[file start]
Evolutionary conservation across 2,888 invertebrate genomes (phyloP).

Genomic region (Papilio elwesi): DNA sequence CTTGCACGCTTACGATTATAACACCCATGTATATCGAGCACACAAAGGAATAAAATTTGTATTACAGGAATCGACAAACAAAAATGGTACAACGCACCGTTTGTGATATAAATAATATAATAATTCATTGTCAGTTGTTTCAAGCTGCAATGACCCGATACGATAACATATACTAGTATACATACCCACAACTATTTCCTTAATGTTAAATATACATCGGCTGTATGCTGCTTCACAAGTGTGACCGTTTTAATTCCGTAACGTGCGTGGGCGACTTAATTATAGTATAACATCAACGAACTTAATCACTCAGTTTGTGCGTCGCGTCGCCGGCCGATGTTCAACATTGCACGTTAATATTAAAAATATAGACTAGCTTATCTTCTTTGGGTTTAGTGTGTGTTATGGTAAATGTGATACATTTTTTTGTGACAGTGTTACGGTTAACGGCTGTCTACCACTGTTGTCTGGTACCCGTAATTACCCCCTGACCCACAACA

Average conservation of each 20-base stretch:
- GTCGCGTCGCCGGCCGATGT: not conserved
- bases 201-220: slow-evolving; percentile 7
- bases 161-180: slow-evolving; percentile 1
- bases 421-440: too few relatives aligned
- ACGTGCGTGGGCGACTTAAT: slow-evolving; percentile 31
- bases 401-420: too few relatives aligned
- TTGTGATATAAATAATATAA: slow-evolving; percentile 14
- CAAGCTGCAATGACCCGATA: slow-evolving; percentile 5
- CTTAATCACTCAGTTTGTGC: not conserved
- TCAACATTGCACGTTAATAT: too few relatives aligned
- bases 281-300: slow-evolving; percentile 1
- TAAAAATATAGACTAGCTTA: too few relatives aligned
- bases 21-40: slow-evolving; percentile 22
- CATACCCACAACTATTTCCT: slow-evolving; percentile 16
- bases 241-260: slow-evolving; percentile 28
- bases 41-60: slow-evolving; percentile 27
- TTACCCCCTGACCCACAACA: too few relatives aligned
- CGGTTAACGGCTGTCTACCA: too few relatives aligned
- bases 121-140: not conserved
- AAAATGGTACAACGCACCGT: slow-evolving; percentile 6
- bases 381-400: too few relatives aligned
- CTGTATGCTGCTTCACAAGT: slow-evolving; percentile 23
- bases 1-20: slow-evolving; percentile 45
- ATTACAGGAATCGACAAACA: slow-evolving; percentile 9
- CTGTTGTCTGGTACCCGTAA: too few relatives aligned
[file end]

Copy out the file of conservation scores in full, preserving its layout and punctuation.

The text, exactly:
Evolutionary conservation across 2,888 invertebrate genomes (phyloP).

Genomic region (Papilio elwesi): DNA sequence CTTGCACGCTTACGATTATAACACCCATGTATATCGAGCACACAAAGGAATAAAATTTGTATTACAGGAATCGACAAACAAAAATGGTACAACGCACCGTTTGTGATATAAATAATATAATAATTCATTGTCAGTTGTTTCAAGCTGCAATGACCCGATACGATAACATATACTAGTATACATACCCACAACTATTTCCTTAATGTTAAATATACATCGGCTGTATGCTGCTTCACAAGTGTGACCGTTTTAATTCCGTAACGTGCGTGGGCGACTTAATTATAGTATAACATCAACGAACTTAATCACTCAGTTTGTGCGTCGCGTCGCCGGCCGATGTTCAACATTGCACGTTAATATTAAAAATATAGACTAGCTTATCTTCTTTGGGTTTAGTGTGTGTTATGGTAAATGTGATACATTTTTTTGTGACAGTGTTACGGTTAACGGCTGTCTACCACTGTTGTCTGGTACCCGTAATTACCCCCTGACCCACAACA

Average conservation of each 20-base stretch:
- GTCGCGTCGCCGGCCGATGT: not conserved
- bases 201-220: slow-evolving; percentile 7
- bases 161-180: slow-evolving; percentile 1
- bases 421-440: too few relatives aligned
- ACGTGCGTGGGCGACTTAAT: slow-evolving; percentile 31
- bases 401-420: too few relatives aligned
- TTGTGATATAAATAATATAA: slow-evolving; percentile 14
- CAAGCTGCAATGACCCGATA: slow-evolving; percentile 5
- CTTAATCACTCAGTTTGTGC: not conserved
- TCAACATTGCACGTTAATAT: too few relatives aligned
- bases 281-300: slow-evolving; percentile 1
- TAAAAATATAGACTAGCTTA: too few relatives aligned
- bases 21-40: slow-evolving; percentile 22
- CATACCCACAACTATTTCCT: slow-evolving; percentile 16
- bases 241-260: slow-evolving; percentile 28
- bases 41-60: slow-evolving; percentile 27
- TTACCCCCTGACCCACAACA: too few relatives aligned
- CGGTTAACGGCTGTCTACCA: too few relatives aligned
- bases 121-140: not conserved
- AAAATGGTACAACGCACCGT: slow-evolving; percentile 6
- bases 381-400: too few relatives aligned
- CTGTATGCTGCTTCACAAGT: slow-evolving; percentile 23
- bases 1-20: slow-evolving; percentile 45
- ATTACAGGAATCGACAAACA: slow-evolving; percentile 9
- CTGTTGTCTGGTACCCGTAA: too few relatives aligned